Though the people watching amongst the party atmosphere at the Waste Management Phoenix Open is the more common activity, equipment aficionados could also appreciate that big-name players such as Justin Thomas, Bubba Watson and Phil Mickelson made some significant changes to their gear at TPC Scottsdale. Meanwhile in Saudi Arabia, Dustin Johnson won his first European Tour event with a new driver as well. Here are details on the biggest equipment changes of the week:
It was a visit to Scotty Cameron’s studio where Justin Thomas told Cameron he was seeking a smaller mallet that he could align easily, but also one that promoted the arced putting stroke he preferred. The result was the Futura 5.5M putter, a club Thomas has used for most of his professional wins. At the Waste Management Phoenix Open Thomas was using a derivative of that club, one of Cameron’s Phantom T 5.5 prototypes that he first put into play at the Sony Open in Hawaii. The putter, which has 10-gram weights in the sole instead of the standard five-gram weights, is also a little more upright with a touch more toe hang than his previous gamer.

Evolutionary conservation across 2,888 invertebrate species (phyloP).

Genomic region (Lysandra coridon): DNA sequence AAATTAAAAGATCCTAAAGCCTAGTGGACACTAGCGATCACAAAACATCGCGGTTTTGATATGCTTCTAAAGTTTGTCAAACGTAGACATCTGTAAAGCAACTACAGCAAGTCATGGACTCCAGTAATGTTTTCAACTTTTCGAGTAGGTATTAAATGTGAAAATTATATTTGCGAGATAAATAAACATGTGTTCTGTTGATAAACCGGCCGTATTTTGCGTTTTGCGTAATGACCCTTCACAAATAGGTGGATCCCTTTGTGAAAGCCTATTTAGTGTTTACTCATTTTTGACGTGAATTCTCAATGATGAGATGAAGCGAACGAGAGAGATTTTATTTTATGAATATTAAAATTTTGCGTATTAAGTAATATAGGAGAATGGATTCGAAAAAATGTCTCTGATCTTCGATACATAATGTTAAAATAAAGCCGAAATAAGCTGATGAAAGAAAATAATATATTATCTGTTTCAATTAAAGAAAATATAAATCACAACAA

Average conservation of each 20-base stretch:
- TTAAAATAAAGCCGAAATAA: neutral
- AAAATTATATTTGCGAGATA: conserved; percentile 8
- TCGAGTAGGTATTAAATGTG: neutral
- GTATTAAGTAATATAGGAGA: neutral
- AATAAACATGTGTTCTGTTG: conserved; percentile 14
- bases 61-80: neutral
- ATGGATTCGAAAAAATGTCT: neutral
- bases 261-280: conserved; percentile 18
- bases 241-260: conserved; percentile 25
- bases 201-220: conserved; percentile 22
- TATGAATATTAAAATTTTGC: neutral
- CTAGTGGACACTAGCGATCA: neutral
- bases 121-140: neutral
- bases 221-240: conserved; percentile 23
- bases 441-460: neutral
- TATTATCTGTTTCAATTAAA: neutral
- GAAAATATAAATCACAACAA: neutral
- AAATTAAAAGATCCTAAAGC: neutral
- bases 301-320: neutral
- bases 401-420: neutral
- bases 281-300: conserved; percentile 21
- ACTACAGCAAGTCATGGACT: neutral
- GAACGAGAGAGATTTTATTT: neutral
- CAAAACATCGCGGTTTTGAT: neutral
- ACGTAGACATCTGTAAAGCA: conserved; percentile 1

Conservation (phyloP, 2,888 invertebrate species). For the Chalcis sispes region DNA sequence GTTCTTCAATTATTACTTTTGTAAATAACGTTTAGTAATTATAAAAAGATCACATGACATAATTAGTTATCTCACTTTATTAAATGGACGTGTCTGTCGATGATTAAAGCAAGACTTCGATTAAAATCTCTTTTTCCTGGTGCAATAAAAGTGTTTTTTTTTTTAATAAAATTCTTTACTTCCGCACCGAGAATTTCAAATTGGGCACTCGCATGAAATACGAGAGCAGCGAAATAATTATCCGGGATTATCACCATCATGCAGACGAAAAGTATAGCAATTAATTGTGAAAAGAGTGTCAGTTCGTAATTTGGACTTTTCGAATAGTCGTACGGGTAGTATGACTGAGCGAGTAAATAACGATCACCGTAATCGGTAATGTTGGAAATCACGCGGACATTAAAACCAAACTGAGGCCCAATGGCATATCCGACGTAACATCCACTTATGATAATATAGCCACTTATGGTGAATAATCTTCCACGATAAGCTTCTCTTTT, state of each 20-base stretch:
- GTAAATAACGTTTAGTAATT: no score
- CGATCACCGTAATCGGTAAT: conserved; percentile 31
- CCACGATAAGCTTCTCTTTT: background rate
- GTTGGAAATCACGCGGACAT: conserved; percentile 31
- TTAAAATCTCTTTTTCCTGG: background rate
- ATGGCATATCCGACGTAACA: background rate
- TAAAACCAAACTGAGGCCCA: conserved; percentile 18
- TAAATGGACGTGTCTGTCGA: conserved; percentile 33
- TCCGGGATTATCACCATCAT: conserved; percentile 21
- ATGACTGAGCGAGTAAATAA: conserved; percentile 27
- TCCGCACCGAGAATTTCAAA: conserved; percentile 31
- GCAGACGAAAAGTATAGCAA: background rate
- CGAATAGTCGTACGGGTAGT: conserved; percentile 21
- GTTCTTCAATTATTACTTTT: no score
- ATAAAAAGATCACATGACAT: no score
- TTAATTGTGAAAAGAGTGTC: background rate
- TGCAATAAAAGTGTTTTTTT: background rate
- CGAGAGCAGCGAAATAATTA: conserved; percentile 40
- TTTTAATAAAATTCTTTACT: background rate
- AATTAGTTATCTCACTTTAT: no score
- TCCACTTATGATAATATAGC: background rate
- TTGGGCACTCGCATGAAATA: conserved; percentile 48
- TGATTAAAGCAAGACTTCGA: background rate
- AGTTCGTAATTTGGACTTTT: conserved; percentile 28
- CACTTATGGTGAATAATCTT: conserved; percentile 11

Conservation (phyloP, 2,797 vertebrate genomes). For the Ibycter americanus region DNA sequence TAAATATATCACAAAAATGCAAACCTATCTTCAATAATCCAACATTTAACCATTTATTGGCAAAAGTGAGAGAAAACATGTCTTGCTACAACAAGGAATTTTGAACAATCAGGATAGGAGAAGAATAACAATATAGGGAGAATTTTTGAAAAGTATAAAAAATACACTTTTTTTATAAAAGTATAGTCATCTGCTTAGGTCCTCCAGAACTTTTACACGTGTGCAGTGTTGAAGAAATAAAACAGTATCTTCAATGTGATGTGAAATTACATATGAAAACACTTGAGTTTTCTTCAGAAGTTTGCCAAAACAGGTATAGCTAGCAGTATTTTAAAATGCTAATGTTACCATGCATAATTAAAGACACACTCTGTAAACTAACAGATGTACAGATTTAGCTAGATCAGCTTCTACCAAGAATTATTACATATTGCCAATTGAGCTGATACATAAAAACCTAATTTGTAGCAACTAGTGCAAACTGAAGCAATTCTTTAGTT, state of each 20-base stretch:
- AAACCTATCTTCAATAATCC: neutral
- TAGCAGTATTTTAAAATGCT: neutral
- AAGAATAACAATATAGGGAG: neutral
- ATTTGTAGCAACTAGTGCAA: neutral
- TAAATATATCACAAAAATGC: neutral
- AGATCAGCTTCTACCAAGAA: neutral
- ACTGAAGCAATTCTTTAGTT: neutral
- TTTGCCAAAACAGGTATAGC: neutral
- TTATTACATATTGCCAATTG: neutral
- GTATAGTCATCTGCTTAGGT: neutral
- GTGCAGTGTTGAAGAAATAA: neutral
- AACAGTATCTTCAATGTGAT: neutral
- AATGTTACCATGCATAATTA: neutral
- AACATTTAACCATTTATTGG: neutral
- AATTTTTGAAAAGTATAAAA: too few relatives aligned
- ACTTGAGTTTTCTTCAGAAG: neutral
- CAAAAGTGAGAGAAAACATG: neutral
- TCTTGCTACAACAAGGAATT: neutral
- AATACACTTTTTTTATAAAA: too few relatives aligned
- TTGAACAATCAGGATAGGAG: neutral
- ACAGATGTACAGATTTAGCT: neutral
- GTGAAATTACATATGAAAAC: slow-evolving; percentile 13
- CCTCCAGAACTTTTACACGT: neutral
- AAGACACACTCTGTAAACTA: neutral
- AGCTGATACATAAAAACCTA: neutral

Bubba Watson came to the Waste Management armed with a new driver, Ping’s G410 Plus. The two-time Masters champ had no trouble getting acclimated to his new club, ranking first in driving distance at 326 yards (he was at 338 through three rounds before a cold, rainy Sunday brought the average down) and first in strokes gained/off the tee at more than seven strokes better than the field. While Watson still employed the True Temper Grafalloy BiMatrx shaft that he has been using since 2004, notably absent was his hallmark pink-colored clubhead as Watson used a standard-color club. Not that Watson was completely devoid of color, as he played with a yellow-colored Titleist Pro V1x.
Phil Mickelson is normally quick to adopt Callaway’s latest driver technology, and it didn’t take him long to put the company’s new Epic Flash driver in play. Mickelson tested the 9-degree club with a Project X HZRDUS T1100 shaft on Tuesday and Wednesday and decided to put it in play. The club features the company’s “flash face” design, which came about through the use of artificial intelligence and machine learning.
Driver changes for some of the world’s best players wasn’t reserved just for those playing in Scottsdale. Halfway around the world in Saudi Arabia, Dustin Johnson switched to TaylorMade’s new M6 driver, which boasts the company’s “speed injected” face where the club is made beyond the legal limit for springlike effect before a resin is injected to bring it below the limit. Johnson had used the M5 version earlier in the year, but moved to the 10.5-degree M6, preferring its more forgiving clubhead. The move worked well as Johnson won the Saudi International for his first European Tour win.